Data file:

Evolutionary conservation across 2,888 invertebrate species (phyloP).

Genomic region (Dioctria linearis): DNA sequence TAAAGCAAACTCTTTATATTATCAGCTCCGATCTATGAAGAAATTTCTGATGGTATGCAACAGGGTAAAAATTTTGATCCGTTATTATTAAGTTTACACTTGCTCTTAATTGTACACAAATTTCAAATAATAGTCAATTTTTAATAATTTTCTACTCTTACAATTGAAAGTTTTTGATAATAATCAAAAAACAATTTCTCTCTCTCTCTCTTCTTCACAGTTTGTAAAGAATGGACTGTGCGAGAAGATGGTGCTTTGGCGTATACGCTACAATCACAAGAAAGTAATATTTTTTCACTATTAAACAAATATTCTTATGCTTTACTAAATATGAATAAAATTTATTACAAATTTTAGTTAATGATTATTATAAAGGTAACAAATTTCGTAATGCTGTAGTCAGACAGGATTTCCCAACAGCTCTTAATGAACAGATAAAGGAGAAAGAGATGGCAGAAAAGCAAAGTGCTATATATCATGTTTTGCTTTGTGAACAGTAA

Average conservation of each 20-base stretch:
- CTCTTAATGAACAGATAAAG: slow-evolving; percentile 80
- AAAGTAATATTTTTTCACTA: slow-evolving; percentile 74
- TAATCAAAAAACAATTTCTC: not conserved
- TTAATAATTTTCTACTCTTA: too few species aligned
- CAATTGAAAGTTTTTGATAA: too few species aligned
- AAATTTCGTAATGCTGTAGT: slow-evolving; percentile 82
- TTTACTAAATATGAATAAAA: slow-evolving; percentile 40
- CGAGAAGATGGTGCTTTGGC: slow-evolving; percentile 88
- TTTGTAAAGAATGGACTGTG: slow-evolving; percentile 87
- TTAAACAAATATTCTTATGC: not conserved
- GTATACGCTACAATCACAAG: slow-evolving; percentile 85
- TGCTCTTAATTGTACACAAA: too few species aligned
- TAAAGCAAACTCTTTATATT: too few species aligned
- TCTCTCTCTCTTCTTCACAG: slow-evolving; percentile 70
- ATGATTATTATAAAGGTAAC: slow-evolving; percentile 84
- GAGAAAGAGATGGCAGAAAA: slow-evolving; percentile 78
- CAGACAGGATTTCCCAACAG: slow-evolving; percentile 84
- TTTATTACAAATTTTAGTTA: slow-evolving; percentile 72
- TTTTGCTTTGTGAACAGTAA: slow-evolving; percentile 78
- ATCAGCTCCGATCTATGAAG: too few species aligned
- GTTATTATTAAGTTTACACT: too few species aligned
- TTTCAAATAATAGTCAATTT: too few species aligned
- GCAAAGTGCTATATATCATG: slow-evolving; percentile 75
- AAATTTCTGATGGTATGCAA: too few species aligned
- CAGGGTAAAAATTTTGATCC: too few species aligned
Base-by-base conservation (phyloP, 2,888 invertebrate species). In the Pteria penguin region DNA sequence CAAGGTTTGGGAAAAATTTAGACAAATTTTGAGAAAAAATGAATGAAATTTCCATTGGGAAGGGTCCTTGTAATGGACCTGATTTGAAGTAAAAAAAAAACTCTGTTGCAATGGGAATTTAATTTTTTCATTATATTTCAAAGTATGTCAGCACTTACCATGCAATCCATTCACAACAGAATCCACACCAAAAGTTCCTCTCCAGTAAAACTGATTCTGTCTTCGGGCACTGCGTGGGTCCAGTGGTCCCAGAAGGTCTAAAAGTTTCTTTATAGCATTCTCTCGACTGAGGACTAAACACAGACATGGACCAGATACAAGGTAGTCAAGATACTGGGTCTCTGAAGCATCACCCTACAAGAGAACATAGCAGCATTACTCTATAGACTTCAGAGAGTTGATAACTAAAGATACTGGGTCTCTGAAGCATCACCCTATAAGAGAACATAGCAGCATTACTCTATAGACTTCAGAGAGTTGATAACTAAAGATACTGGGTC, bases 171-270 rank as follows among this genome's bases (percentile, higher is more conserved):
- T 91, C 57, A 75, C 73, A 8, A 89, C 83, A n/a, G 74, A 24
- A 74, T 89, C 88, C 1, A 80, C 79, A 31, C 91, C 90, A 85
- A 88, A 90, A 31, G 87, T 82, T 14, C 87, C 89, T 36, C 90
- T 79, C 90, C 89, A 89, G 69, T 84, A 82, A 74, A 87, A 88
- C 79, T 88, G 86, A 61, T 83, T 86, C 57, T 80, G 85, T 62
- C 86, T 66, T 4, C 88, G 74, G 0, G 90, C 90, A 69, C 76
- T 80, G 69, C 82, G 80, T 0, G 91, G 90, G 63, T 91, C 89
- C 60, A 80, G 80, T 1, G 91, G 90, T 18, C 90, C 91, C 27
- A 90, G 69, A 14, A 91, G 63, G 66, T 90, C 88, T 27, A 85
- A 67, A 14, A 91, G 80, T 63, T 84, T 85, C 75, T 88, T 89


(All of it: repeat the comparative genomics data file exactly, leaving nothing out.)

Evolutionary conservation across 2,888 invertebrate species (phyloP).

Genomic region (Dioctria linearis): DNA sequence TAAAGCAAACTCTTTATATTATCAGCTCCGATCTATGAAGAAATTTCTGATGGTATGCAACAGGGTAAAAATTTTGATCCGTTATTATTAAGTTTACACTTGCTCTTAATTGTACACAAATTTCAAATAATAGTCAATTTTTAATAATTTTCTACTCTTACAATTGAAAGTTTTTGATAATAATCAAAAAACAATTTCTCTCTCTCTCTCTTCTTCACAGTTTGTAAAGAATGGACTGTGCGAGAAGATGGTGCTTTGGCGTATACGCTACAATCACAAGAAAGTAATATTTTTTCACTATTAAACAAATATTCTTATGCTTTACTAAATATGAATAAAATTTATTACAAATTTTAGTTAATGATTATTATAAAGGTAACAAATTTCGTAATGCTGTAGTCAGACAGGATTTCCCAACAGCTCTTAATGAACAGATAAAGGAGAAAGAGATGGCAGAAAAGCAAAGTGCTATATATCATGTTTTGCTTTGTGAACAGTAA

Average conservation of each 20-base stretch:
- CTCTTAATGAACAGATAAAG: slow-evolving; percentile 80
- AAAGTAATATTTTTTCACTA: slow-evolving; percentile 74
- TAATCAAAAAACAATTTCTC: not conserved
- TTAATAATTTTCTACTCTTA: too few species aligned
- CAATTGAAAGTTTTTGATAA: too few species aligned
- AAATTTCGTAATGCTGTAGT: slow-evolving; percentile 82
- TTTACTAAATATGAATAAAA: slow-evolving; percentile 40
- CGAGAAGATGGTGCTTTGGC: slow-evolving; percentile 88
- TTTGTAAAGAATGGACTGTG: slow-evolving; percentile 87
- TTAAACAAATATTCTTATGC: not conserved
- GTATACGCTACAATCACAAG: slow-evolving; percentile 85
- TGCTCTTAATTGTACACAAA: too few species aligned
- TAAAGCAAACTCTTTATATT: too few species aligned
- TCTCTCTCTCTTCTTCACAG: slow-evolving; percentile 70
- ATGATTATTATAAAGGTAAC: slow-evolving; percentile 84
- GAGAAAGAGATGGCAGAAAA: slow-evolving; percentile 78
- CAGACAGGATTTCCCAACAG: slow-evolving; percentile 84
- TTTATTACAAATTTTAGTTA: slow-evolving; percentile 72
- TTTTGCTTTGTGAACAGTAA: slow-evolving; percentile 78
- ATCAGCTCCGATCTATGAAG: too few species aligned
- GTTATTATTAAGTTTACACT: too few species aligned
- TTTCAAATAATAGTCAATTT: too few species aligned
- GCAAAGTGCTATATATCATG: slow-evolving; percentile 75
- AAATTTCTGATGGTATGCAA: too few species aligned
- CAGGGTAAAAATTTTGATCC: too few species aligned
Base-by-base conservation (phyloP, 2,888 invertebrate species). In the Pteria penguin region DNA sequence CAAGGTTTGGGAAAAATTTAGACAAATTTTGAGAAAAAATGAATGAAATTTCCATTGGGAAGGGTCCTTGTAATGGACCTGATTTGAAGTAAAAAAAAAACTCTGTTGCAATGGGAATTTAATTTTTTCATTATATTTCAAAGTATGTCAGCACTTACCATGCAATCCATTCACAACAGAATCCACACCAAAAGTTCCTCTCCAGTAAAACTGATTCTGTCTTCGGGCACTGCGTGGGTCCAGTGGTCCCAGAAGGTCTAAAAGTTTCTTTATAGCATTCTCTCGACTGAGGACTAAACACAGACATGGACCAGATACAAGGTAGTCAAGATACTGGGTCTCTGAAGCATCACCCTACAAGAGAACATAGCAGCATTACTCTATAGACTTCAGAGAGTTGATAACTAAAGATACTGGGTCTCTGAAGCATCACCCTATAAGAGAACATAGCAGCATTACTCTATAGACTTCAGAGAGTTGATAACTAAAGATACTGGGTC, bases 171-270 rank as follows among this genome's bases (percentile, higher is more conserved):
- T 91, C 57, A 75, C 73, A 8, A 89, C 83, A n/a, G 74, A 24
- A 74, T 89, C 88, C 1, A 80, C 79, A 31, C 91, C 90, A 85
- A 88, A 90, A 31, G 87, T 82, T 14, C 87, C 89, T 36, C 90
- T 79, C 90, C 89, A 89, G 69, T 84, A 82, A 74, A 87, A 88
- C 79, T 88, G 86, A 61, T 83, T 86, C 57, T 80, G 85, T 62
- C 86, T 66, T 4, C 88, G 74, G 0, G 90, C 90, A 69, C 76
- T 80, G 69, C 82, G 80, T 0, G 91, G 90, G 63, T 91, C 89
- C 60, A 80, G 80, T 1, G 91, G 90, T 18, C 90, C 91, C 27
- A 90, G 69, A 14, A 91, G 63, G 66, T 90, C 88, T 27, A 85
- A 67, A 14, A 91, G 80, T 63, T 84, T 85, C 75, T 88, T 89